Employees Are Ready to Push Beyond `Survival Mode` at Work, Employers Key to Helping Them Thrive

Tue Sep 1, 2009 4:13pm EDT

* Reuters is not responsible for the content in this press release.

Randstad 2009 World of Work Survey Finds New Work Order Emerging; Employees
Poised for Changes in Their Career and Way They Approach Their Job
ATLANTA--(Business Wire)--
Despite unemployment rates not seen in more than 25 years and businesses filing
bankruptcy, scaling back or going out of business, U.S. workers report being
ready to step up and regain control of their own and their companies` destinies,
according to the Randstad 2009 World of Work survey. In its tenth year, the
survey findings overwhelmingly point to a workforce that is eager to move past
`survival mode` and focus their energies on a future where they and their
companies will thrive. 

Employees taking steps

The 2009 survey shows that 78 percent of surveyed employees are staying
motivated and focused by maintaining a positive attitude; but this sentiment
comes with some caution. While the majority of employees surveyed believe now is
the right time to be innovative (91 percent), to focus on the future (90
percent) and expand their roles and responsibilities (83 percent), only 55
percent think it is a good time to speak their mind and far fewer (38 percent)
think it`s a good time to take risks. 

Another interesting finding from the survey centered on employees` attitudes
toward being laid off from their job. Only one in four employees (25 percent)
expressed concern about being laid off in the next six months. Of those (75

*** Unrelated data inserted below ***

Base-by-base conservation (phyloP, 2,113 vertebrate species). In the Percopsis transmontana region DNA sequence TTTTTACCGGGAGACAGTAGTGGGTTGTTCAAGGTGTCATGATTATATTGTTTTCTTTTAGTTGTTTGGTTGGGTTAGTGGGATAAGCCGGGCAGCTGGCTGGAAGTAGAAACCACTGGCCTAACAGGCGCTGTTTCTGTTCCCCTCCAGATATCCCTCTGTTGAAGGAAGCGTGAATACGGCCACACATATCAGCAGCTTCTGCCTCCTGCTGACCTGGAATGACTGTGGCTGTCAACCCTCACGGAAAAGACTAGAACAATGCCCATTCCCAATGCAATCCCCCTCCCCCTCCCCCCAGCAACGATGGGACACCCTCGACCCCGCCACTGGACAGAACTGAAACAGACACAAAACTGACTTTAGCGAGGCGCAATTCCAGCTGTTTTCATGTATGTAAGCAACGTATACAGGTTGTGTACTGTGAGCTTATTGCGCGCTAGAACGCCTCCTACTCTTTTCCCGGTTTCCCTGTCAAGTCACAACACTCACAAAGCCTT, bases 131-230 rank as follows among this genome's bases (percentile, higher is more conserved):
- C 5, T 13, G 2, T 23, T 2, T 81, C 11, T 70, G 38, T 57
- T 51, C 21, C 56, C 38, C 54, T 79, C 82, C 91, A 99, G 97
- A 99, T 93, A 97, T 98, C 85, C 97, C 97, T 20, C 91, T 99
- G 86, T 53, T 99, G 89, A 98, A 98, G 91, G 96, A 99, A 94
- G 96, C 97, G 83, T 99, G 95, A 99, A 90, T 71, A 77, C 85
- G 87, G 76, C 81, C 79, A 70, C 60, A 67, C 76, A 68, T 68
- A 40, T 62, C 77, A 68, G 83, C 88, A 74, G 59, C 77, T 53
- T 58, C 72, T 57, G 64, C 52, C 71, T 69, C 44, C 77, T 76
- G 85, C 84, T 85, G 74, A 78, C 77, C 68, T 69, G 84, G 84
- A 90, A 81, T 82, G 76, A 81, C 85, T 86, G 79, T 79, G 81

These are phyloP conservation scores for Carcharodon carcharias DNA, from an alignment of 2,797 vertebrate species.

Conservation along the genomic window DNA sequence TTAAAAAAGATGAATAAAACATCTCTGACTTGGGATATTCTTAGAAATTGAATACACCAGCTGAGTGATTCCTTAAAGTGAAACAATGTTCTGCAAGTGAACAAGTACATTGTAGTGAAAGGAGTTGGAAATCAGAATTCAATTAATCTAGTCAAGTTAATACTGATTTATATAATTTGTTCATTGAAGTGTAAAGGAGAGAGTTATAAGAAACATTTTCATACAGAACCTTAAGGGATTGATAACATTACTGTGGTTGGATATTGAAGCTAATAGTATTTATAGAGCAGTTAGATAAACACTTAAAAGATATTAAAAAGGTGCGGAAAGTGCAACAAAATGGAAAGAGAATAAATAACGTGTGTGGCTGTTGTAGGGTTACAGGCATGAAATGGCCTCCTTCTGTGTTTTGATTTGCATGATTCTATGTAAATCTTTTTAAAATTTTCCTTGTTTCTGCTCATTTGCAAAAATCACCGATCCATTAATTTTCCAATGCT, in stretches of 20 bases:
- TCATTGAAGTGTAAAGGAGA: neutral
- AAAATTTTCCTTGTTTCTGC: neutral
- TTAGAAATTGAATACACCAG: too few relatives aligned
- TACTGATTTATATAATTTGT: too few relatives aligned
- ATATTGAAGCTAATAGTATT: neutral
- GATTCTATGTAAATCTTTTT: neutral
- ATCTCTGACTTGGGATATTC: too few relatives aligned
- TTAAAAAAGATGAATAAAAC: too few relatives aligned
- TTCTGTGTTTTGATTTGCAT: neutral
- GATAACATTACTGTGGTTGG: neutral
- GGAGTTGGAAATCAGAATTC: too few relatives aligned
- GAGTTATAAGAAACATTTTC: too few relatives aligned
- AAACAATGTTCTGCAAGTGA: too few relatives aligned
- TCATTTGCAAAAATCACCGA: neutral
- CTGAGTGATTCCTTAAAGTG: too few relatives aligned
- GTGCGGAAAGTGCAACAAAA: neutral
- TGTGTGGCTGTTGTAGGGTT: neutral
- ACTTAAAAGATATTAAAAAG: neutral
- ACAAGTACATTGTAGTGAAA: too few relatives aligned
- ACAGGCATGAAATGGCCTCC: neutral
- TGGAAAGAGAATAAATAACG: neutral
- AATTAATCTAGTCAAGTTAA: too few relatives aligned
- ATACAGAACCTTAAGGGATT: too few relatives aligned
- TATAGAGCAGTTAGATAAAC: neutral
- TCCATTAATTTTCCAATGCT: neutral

percent) who aren`t concerned about being laid off, 52 percent attributed their
lack of concern to having a positive attitude; this ranked higher than having a
broad set of responsibilities (45 percent) and being a key player in the
company`s future success (32 percent). 

Conversely, of those employees who are concerned about being laid off, 46
percent are exploring new opportunities at other organizations while,
surprisingly, only 28 percent are exploring new opportunities within their
current organization. Gen Y is more apt than any other generation to be keeping
their options open and exploring outside opportunities - 47 percent have updated
their resume in the past six months and 26 percent have sent their resume to
another organization or recruiter. 

"While much attention has been given to those who have lost jobs and are
suffering economic hardships, far less attention has been given to
understanding, managing and motivating the workers who are still employed," says
Eileen Habelow, Randstad senior vice president for organizational development.
"Many companies are missing the opportunity to energize their workforce by
reminding them that their consistent, strong performance is key to the success
of the company. Proactively harnessing their determination and commitment for
future success is one of the smartest and often easiest strategies companies can
adopt." 

The loyalty gap

The 2009 World of Work shows that employees are taking a hands-on approach to
achieving company goals and being more involved in the success of their
organization. Seventy-two percent of employees reported a personal commitment to
their organization while 79 percent agreed that it is important that they help
achieve their organization`s goals. Interestingly, only 46 percent thought their
organization is committed to their success. 

While more employees (57 percent) are describing themselves as loyal to their
employer, up eight percentage points from 2008, the proportion of employees who
consider their company loyal to them has remained virtually unchanged since 2005
(about 25 percent), despite major shifts in the economy. This sentiment has
widened the 23-point gap that existed last year to create a larger 32-point gap
this year.